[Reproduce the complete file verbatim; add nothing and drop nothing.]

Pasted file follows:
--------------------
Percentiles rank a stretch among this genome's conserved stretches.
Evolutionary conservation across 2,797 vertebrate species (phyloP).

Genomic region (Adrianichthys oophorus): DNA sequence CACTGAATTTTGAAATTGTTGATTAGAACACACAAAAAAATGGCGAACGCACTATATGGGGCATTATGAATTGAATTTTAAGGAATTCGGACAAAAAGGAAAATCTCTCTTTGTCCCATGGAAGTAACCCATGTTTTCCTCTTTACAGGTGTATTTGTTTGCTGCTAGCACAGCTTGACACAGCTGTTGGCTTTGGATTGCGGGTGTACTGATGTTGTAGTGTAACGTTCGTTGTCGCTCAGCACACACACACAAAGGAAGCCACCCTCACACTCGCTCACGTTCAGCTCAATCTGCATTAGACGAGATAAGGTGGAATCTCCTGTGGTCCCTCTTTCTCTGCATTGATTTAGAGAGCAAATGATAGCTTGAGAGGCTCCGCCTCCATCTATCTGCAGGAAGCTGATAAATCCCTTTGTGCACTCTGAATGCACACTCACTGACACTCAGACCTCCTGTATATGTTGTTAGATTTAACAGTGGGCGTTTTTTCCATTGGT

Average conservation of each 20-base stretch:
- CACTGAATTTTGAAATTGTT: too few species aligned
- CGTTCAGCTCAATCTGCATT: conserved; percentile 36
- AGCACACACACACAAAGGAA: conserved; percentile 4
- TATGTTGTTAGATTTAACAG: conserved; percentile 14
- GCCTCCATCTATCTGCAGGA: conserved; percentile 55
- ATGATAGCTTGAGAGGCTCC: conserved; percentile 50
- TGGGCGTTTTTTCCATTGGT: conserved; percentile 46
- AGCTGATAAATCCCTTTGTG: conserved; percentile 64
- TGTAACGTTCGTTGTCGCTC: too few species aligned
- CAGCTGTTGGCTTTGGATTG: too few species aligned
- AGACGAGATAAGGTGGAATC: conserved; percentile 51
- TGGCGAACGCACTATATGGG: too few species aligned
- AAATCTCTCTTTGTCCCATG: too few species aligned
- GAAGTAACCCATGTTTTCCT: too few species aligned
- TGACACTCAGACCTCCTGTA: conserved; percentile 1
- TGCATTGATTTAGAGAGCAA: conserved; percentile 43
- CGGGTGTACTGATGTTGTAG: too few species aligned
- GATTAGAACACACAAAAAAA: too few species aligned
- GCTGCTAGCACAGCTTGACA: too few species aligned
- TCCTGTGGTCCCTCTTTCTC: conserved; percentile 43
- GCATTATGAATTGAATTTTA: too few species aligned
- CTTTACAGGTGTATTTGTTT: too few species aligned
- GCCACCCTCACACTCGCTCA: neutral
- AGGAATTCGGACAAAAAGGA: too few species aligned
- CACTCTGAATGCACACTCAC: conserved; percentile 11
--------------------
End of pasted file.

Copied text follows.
Percentiles rank a stretch among this genome's conserved stretches.
Evolutionary conservation across 2,797 vertebrate species (phyloP).

Genomic region (Adrianichthys oophorus): DNA sequence CACTGAATTTTGAAATTGTTGATTAGAACACACAAAAAAATGGCGAACGCACTATATGGGGCATTATGAATTGAATTTTAAGGAATTCGGACAAAAAGGAAAATCTCTCTTTGTCCCATGGAAGTAACCCATGTTTTCCTCTTTACAGGTGTATTTGTTTGCTGCTAGCACAGCTTGACACAGCTGTTGGCTTTGGATTGCGGGTGTACTGATGTTGTAGTGTAACGTTCGTTGTCGCTCAGCACACACACACAAAGGAAGCCACCCTCACACTCGCTCACGTTCAGCTCAATCTGCATTAGACGAGATAAGGTGGAATCTCCTGTGGTCCCTCTTTCTCTGCATTGATTTAGAGAGCAAATGATAGCTTGAGAGGCTCCGCCTCCATCTATCTGCAGGAAGCTGATAAATCCCTTTGTGCACTCTGAATGCACACTCACTGACACTCAGACCTCCTGTATATGTTGTTAGATTTAACAGTGGGCGTTTTTTCCATTGGT

Average conservation of each 20-base stretch:
- CACTGAATTTTGAAATTGTT: too few species aligned
- CGTTCAGCTCAATCTGCATT: conserved; percentile 36
- AGCACACACACACAAAGGAA: conserved; percentile 4
- TATGTTGTTAGATTTAACAG: conserved; percentile 14
- GCCTCCATCTATCTGCAGGA: conserved; percentile 55
- ATGATAGCTTGAGAGGCTCC: conserved; percentile 50
- TGGGCGTTTTTTCCATTGGT: conserved; percentile 46
- AGCTGATAAATCCCTTTGTG: conserved; percentile 64
- TGTAACGTTCGTTGTCGCTC: too few species aligned
- CAGCTGTTGGCTTTGGATTG: too few species aligned
- AGACGAGATAAGGTGGAATC: conserved; percentile 51
- TGGCGAACGCACTATATGGG: too few species aligned
- AAATCTCTCTTTGTCCCATG: too few species aligned
- GAAGTAACCCATGTTTTCCT: too few species aligned
- TGACACTCAGACCTCCTGTA: conserved; percentile 1
- TGCATTGATTTAGAGAGCAA: conserved; percentile 43
- CGGGTGTACTGATGTTGTAG: too few species aligned
- GATTAGAACACACAAAAAAA: too few species aligned
- GCTGCTAGCACAGCTTGACA: too few species aligned
- TCCTGTGGTCCCTCTTTCTC: conserved; percentile 43
- GCATTATGAATTGAATTTTA: too few species aligned
- CTTTACAGGTGTATTTGTTT: too few species aligned
- GCCACCCTCACACTCGCTCA: neutral
- AGGAATTCGGACAAAAAGGA: too few species aligned
- CACTCTGAATGCACACTCAC: conserved; percentile 11